The day I was diagnosed with a “learning disorder” was one of the best days of my life. I was 30, and I was just discovering that I had one of the more common Attention Deficit Disorders – Attention Deficit Hyperactivity Disorder (it comes with or without the “H”). For years, I had struggled with various parts of life that seemed to come so easy for other people. After I lost my wallet five times in six months, I knew that something wasn’t right – and that something had to be done.
After three psychiatrists and countless books on ADHD, I now understand that my brain works very differently than most other people’s. It requires a great deal of stimulation to function well. If I don’t provide myself with healthy forms of stimulation, I will seek it out somewhere, somehow – at the bottom of a bottle, in an emotional well of stress and anger, or by driving 90 on the freeway. Understanding the unique way that my brain works was a crucial step towards being able to use ADHD to my advantage.
Today, I would not trade in my “disordered” brain for anything. People – especially parents of children with Attention Deficit Disorder – tend to focus on the drawbacks of this type of brain, which are well known. Those with ADHD often regulate their attention, focus, and behavior in ways that are very different than what’s expected by classrooms teachers and social norms.
But you can learn to harness the strengths of having Attention Deficit Disorder, and compensate for the weaknesses – and be more powerful than ever. Here’s why I love having ADHD:
- Incredible Energy– Sit still? No thanks. I bound out of bed early in the morning and get more things done in a day than most people do in a week. My energy knows no bounds, at least until 9 pm. Verve? Vigor? Never a problem. Get-up-and-go is my middle name, and my motivation is often contagious.
- Enhanced Creativity – My brain is not organized, like a filing cabinet – rather, it’s like a gigantic, messy, multicolored pile of thoughts. It’s no leap to reach a land of flying purple whales and fuzzy moonbeams that eat chocolate castles in outer space. A “disordered” brain makes it easy to connect disparate ideas, which fuels creativity and out-of-the-box thinking – and my career as a freelance writer.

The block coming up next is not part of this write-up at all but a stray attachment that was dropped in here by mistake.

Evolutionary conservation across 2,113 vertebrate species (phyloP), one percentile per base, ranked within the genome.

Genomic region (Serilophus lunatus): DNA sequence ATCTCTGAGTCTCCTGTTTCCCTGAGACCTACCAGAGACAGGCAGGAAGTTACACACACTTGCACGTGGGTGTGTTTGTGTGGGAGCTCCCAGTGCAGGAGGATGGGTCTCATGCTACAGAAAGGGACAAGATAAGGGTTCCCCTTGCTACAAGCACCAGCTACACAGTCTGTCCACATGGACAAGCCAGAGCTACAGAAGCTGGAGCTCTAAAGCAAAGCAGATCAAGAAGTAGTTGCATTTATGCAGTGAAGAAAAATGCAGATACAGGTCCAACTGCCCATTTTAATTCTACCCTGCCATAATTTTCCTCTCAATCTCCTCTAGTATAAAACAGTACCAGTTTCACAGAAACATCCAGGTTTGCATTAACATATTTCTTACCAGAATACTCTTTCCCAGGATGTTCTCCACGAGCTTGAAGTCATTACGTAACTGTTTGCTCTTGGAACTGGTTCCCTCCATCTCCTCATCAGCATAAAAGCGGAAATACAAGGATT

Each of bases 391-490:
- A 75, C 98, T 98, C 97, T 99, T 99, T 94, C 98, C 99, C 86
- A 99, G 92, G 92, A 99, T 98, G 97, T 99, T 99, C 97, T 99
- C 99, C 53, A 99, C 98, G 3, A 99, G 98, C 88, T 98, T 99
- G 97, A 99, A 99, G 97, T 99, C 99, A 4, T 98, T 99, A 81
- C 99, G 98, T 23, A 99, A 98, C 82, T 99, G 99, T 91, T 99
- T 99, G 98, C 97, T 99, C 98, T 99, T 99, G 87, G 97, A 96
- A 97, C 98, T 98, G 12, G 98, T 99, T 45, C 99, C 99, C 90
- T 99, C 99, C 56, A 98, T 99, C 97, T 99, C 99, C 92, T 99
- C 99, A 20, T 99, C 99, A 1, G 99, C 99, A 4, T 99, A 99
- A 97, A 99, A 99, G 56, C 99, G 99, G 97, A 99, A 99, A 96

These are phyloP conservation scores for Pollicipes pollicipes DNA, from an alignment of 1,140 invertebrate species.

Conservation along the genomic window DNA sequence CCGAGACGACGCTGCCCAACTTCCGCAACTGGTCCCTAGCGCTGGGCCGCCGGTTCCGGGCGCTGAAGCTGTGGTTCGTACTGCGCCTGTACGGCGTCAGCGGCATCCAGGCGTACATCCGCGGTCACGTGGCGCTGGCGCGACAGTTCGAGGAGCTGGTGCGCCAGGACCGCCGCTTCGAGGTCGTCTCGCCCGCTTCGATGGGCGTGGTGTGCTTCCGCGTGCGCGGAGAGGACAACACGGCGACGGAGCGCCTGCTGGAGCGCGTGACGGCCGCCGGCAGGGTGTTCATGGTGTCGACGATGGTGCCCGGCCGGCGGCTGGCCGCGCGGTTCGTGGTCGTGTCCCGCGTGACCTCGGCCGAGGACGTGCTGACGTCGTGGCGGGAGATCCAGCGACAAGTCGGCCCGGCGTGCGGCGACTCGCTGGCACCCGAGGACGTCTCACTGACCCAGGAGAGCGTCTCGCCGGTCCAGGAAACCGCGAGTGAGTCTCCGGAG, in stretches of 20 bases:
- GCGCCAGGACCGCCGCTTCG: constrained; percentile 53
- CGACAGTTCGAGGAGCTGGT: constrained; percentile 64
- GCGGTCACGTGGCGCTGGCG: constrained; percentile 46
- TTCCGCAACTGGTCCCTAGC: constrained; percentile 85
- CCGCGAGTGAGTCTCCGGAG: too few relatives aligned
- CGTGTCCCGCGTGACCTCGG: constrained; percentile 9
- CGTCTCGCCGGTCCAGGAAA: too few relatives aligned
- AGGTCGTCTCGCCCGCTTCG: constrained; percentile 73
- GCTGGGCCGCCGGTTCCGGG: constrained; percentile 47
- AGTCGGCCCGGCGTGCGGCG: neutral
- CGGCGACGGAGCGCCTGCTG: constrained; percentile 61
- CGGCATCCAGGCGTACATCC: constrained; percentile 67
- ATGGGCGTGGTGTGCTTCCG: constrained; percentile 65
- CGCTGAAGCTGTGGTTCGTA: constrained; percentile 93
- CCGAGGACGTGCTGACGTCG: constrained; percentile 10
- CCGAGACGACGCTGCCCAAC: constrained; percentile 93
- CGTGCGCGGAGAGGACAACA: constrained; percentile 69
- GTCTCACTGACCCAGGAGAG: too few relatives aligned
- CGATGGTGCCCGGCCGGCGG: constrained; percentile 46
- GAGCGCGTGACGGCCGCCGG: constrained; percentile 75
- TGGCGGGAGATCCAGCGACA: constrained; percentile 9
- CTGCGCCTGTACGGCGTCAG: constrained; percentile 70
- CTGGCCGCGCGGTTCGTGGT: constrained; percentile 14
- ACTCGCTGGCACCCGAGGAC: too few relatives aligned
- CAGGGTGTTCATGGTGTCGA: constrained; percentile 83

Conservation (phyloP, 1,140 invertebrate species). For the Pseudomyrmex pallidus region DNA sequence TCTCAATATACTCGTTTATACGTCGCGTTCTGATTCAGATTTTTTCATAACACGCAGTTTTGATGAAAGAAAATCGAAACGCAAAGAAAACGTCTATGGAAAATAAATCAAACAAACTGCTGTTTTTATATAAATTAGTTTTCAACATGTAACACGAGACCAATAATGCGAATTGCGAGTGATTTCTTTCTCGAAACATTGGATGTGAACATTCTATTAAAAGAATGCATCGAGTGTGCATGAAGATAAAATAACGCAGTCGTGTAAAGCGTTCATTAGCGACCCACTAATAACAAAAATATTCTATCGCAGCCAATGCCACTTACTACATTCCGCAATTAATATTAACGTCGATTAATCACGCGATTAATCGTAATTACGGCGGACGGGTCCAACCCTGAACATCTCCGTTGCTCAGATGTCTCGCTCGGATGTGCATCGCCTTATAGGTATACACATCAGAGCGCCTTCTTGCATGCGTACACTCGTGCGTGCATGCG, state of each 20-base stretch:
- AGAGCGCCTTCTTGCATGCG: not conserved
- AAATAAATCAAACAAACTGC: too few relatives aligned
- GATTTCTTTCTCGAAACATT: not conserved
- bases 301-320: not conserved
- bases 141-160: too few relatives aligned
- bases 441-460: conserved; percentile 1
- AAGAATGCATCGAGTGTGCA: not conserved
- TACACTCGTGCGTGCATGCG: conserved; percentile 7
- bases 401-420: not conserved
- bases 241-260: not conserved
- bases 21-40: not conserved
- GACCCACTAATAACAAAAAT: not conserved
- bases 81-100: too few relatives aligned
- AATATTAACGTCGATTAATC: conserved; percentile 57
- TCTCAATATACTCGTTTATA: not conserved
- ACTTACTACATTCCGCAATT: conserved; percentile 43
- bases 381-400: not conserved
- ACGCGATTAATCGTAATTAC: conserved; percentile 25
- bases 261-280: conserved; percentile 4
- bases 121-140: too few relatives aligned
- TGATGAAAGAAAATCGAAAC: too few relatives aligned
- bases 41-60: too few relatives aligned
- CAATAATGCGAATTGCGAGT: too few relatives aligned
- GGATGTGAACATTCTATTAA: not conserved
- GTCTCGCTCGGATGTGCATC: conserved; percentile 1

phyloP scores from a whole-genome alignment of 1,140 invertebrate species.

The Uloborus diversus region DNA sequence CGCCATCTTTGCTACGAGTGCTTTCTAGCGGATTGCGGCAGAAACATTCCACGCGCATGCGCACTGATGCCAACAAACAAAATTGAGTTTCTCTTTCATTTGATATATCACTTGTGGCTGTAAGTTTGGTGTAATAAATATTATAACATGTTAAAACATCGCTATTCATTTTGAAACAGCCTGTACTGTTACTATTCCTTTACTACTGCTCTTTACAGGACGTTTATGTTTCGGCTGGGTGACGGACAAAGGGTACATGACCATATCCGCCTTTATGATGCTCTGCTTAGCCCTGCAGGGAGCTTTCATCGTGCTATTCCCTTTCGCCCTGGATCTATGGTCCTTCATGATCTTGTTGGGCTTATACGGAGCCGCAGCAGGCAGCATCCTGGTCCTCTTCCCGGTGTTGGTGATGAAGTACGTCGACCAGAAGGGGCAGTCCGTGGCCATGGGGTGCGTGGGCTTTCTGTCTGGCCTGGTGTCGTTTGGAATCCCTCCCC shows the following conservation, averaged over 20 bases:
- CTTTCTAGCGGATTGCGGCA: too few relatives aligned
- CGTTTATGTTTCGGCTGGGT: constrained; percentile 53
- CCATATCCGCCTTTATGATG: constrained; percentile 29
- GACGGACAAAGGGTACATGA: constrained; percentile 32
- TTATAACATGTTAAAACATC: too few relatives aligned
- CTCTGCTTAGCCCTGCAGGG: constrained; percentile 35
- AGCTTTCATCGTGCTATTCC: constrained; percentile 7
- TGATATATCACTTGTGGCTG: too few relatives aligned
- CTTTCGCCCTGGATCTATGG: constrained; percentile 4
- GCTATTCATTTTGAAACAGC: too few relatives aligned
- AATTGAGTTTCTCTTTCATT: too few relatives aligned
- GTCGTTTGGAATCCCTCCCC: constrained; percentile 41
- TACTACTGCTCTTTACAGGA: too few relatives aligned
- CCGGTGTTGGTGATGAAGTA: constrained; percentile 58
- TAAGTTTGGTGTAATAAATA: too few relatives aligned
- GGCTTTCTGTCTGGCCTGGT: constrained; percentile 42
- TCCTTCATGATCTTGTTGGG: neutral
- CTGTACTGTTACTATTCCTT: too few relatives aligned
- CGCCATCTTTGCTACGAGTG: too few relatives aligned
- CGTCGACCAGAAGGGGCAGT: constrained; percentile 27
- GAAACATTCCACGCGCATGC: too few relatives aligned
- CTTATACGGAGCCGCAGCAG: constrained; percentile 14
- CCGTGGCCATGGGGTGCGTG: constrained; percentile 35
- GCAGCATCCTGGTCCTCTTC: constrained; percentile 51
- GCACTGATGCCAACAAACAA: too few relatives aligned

- Super Focus – Most people think that Attention Deficit Disorder is a “deficit” of attention, but actually – those of us with ADD just aren’t focusing the “correct” amount of attention on the things that other people think that we ought to. In reality, when something interests me greatly – I can focus like a laser beam for hours.
- Impatience – Patience is a virtue, and it’s one I am working on. But there are two sides to every coin, and impatience has a bright side too. I never wait around for “good things” to come to me – I go after them. I don’t sit and wait for someone else to do what needs to be done. I move.
- Risk-Taking – Taking calculated risks is essential to being happy. My constant quest for healthy stimulation means that I am constantly trying new things: extreme sports, traveling to exotic places, and going to parties where I don’t know a soul.
- Organized – Judging by my color-coded, super organized office space – I have OCD, not ADD. But in reality, I am overcompensating for a lack of organization in my brain. It has taken me a couple of decades to get here, but I have finally realized that external structure and routine is a crucial component of thriving with ADD.
There are so many more benefits to having an ADD brain: resilience, persistence, compassion, big-picture thinking, spontaneity… the list goes on.
Attention Deficit Disorder is not a negative – it’s a positive. Your brain is different, and that’s a reason to celebrate! So celebrate your ADD with me.
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